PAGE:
Trust Territory of the Pacific Islands
|Status||United Nations Trust Territory under the administration of the United States|
|Common languages||English (official)|
|Chief of State|
• 1947–1953 (first)
|Harry S. Truman|
• 1993–1994 (last)
• 1947–1948 (first)
|Louis E. Denfeld|
• 1981–1987 (last)
|Janet J. McCoy|
|Historical era||Cold War|
|July 18, 1947|
• Termination of administration (Marshall Islands)
|October 21, 1986|
• Termination of administration (Micronesia)
|November 3, 1986|
|October 1, 1994|
|Currency||United States dollar|
The Trust Territory of the Pacific Islands (TTPI) was a United Nations trust territory in Micronesia administered by the United States from 1947 to 1994.
Spain initially claimed the islands that later composed the territory of the Trust Territory of the Pacific Islands (TTPI). Subsequently, Germany established competing claims over the islands. The competing claims were eventually resolved in favor of Germany when Spain, following its loss of several possessions to the United States during the Spanish–American War, ceded its claims over the islands to Germany pursuant to the German–Spanish Treaty (1899). Germany, in turn, continued to retain possession until the islands were captured by Japan during World War I. The League of Nations formally placed the islands in the former South Seas Mandate, a mandate that authorized Japanese administration of the islands. The islands then remained under Japanese control until captured by the United States in 1944 during World War II.
The TTPI entered UN trusteeship pursuant to Security Council Resolution 21 on July 18, 1947, and was designated a "strategic area" in its 1947 trusteeship agreement. Article 83 of the UN Charter provided that, as such, its formal status as a UN trust territory could be terminated only by the Security Council, and not by the General Assembly as with other trust territories. The United States Navy controlled the TTPI from a headquarters in Guam until 1951, when the United States Department of the Interior took over control, administering the territory from a base in Saipan.
The Territory contained 100,000 people scattered over a water area the size of continental United States. It was subdivided into six districts, and represented a variety of cultures, with nine spoken languages. The Pohnpeians and Kosraeans, Marshallese and Palauans, Chuukese, Yapese and Chamorros had little in common, except they were in the same general area of the Pacific Ocean.
The large distances between people, lack of an economy, language and cultural barriers, all worked against the union. The six district centers became upscale slums, containing deteriorated Japanese-built roads, with electricity, modern music and distractions, which led to alienated youth and elders. The remainder of the islands maintained their traditional way of life and infrastructure.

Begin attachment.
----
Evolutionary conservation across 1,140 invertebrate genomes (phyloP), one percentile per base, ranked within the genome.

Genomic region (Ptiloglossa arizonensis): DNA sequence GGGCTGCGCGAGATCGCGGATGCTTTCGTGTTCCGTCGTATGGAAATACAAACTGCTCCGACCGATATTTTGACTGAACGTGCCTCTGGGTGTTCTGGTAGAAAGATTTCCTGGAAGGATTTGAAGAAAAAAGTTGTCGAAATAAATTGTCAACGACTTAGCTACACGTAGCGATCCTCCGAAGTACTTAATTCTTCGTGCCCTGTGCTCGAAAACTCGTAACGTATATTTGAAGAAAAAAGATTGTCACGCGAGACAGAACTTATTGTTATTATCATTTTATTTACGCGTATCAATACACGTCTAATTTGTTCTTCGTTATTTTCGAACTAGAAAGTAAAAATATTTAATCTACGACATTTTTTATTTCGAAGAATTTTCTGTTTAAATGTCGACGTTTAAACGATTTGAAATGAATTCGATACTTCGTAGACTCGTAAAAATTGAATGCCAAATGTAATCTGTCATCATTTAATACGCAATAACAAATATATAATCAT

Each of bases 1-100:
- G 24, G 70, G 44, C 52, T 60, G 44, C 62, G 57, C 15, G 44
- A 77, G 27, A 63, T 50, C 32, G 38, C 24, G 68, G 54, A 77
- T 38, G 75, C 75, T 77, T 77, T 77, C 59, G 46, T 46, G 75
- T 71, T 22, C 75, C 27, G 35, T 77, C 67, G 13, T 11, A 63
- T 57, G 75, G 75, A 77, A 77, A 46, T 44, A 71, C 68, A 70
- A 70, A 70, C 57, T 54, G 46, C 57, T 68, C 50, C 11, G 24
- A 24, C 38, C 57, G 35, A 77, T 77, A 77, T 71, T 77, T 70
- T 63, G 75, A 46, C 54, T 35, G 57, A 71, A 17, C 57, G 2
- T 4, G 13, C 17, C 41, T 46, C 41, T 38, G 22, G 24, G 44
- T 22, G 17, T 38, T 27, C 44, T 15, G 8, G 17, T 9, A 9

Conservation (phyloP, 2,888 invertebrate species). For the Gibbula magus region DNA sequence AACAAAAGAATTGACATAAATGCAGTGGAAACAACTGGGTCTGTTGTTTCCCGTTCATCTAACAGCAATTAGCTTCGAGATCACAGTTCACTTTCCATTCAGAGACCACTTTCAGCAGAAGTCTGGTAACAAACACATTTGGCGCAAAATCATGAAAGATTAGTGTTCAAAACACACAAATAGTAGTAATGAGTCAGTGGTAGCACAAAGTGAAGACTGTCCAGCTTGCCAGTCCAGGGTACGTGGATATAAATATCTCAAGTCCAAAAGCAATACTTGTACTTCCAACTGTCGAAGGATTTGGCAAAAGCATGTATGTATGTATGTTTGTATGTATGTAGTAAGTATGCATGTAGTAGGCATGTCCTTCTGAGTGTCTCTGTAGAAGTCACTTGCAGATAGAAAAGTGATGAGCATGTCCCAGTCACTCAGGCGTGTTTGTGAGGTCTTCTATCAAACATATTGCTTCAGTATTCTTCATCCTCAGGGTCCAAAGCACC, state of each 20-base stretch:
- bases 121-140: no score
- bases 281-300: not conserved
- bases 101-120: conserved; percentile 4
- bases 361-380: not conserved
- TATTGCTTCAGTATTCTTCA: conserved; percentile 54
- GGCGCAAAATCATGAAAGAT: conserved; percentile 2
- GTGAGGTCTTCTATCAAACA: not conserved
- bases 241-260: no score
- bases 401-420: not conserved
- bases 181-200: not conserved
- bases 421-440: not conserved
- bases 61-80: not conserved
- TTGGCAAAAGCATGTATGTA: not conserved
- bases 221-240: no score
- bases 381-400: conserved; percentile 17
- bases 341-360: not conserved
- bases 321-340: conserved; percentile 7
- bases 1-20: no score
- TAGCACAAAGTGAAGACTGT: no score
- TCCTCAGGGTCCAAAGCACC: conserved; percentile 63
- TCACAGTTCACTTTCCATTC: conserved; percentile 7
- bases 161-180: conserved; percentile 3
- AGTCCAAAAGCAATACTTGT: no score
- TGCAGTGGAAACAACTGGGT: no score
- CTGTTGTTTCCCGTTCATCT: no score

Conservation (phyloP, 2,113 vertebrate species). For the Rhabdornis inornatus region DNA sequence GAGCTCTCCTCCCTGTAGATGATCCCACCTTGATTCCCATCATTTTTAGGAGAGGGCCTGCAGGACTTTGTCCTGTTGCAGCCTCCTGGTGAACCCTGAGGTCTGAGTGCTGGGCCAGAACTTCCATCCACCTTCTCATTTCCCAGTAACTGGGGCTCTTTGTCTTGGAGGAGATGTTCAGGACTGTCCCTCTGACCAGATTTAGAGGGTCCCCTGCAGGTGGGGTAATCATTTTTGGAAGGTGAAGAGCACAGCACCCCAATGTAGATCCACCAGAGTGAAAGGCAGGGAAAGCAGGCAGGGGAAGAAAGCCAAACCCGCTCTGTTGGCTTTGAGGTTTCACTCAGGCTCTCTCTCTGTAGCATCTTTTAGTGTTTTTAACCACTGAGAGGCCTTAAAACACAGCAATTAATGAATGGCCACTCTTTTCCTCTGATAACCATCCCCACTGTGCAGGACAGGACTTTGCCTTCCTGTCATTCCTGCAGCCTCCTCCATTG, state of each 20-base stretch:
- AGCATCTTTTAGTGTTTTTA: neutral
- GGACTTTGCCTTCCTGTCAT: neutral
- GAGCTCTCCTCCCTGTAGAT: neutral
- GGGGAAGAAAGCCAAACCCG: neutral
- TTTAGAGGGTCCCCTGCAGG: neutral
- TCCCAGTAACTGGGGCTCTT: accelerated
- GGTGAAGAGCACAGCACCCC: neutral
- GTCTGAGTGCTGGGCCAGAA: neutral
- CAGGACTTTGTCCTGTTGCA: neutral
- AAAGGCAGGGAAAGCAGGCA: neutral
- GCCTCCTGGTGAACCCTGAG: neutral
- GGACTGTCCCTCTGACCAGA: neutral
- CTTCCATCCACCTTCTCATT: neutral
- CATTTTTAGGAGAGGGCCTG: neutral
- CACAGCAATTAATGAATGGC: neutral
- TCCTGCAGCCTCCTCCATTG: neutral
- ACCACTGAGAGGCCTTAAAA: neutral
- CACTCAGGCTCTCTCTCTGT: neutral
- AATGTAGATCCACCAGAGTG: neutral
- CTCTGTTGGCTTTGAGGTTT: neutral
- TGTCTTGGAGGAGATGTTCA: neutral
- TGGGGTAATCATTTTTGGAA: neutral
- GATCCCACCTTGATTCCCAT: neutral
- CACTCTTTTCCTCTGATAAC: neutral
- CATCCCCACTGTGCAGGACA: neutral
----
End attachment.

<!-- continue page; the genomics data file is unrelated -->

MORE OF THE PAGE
In the late 1960s, the U.S. opposed the idea of eventual independence. Instead, they aimed for some form of association, perhaps with Hawaii. They estimated that perhaps 10-25% of the population were at that point in favor of independence.
A Congress of Micronesia first levied an income tax in 1971. It affected mainly foreigners working at military bases in the region.
On October 21, 1986, the U.S. ended its administration of the Marshall Islands District. The termination of U.S. administration of the Chuuk, Yap, Kosrae, Pohnpei, and the Mariana Islands districts of the TTPI soon followed on November 3, 1986. The Security Council formally ended the trusteeship for the Chuuk, Yap, Kosrae, Pohnpei, Mariana Islands, and Marshall Islands districts on December 22, 1990, pursuant to Security Council Resolution 683. On May 25, 1994, the Council ended the trusteeship for the Palau District pursuant to Security Council Resolution 956, after which the U.S. and Palau agreed to establish the latter's independence on October 1.
In 1969, the 100 occupied islands comprised 700 square miles (1,800 km2) over an area of 3,000,000 square miles (7,800,000 km2) of sea. The latter area was comparable in size to the continental United States. The water area is about 5% of the Pacific Ocean.
The population of the islands was 200,000 in the latter part of the 19th century. The population decreased to 100,000 by 1969 due to emigration, war, and disease. At that time, the population inhabited less than 100 out of 2,141 of the Marshall, Mariana, and Caroline Islands.
In 1947 the Mariana Islands' Teacher Training School (MITTS), a normal school serving all areas of the Trust Territory, opened in Guam. It moved to Chuuk in 1948, to be more central in the Trust Territory, and was renamed Pacific Islands' Teacher Training School (PITTS). It transitioned from being a normal school to a comprehensive secondary school, so it was renamed the Pacific Islands Central School (PICS). The school moved to Pohnpei in 1959. At the time it was a three-year institution housing students who graduated from intermediate schools. The school, later known as Pohnpei Island Central School (PICS), is now Bailey Olter High School.
Palau Intermediate School, established in 1946, became Palau High School in 1962 as it added senior high grades. From the late 1960s to the middle of the 1970s, several public high schools were built or received additions in the Trust Territory. They included Jaluit High School, Kosrae High School, Marshall Islands High School in Majuro, Palau High, PICS, and Truk High School (now Chuuk High School). The Micronesian Occupational College in Koror, Palau was also built. It later merged with the Kolonia-based Community College of Micronesia, which began operations in 1969, into the College of Micronesia-FSM in 1976.
Following the termination of the trusteeship, the territory of the former TTPI became four separate jurisdictions:
The following sovereign states have become freely associated with the United States under the Compact of Free Association (COFA).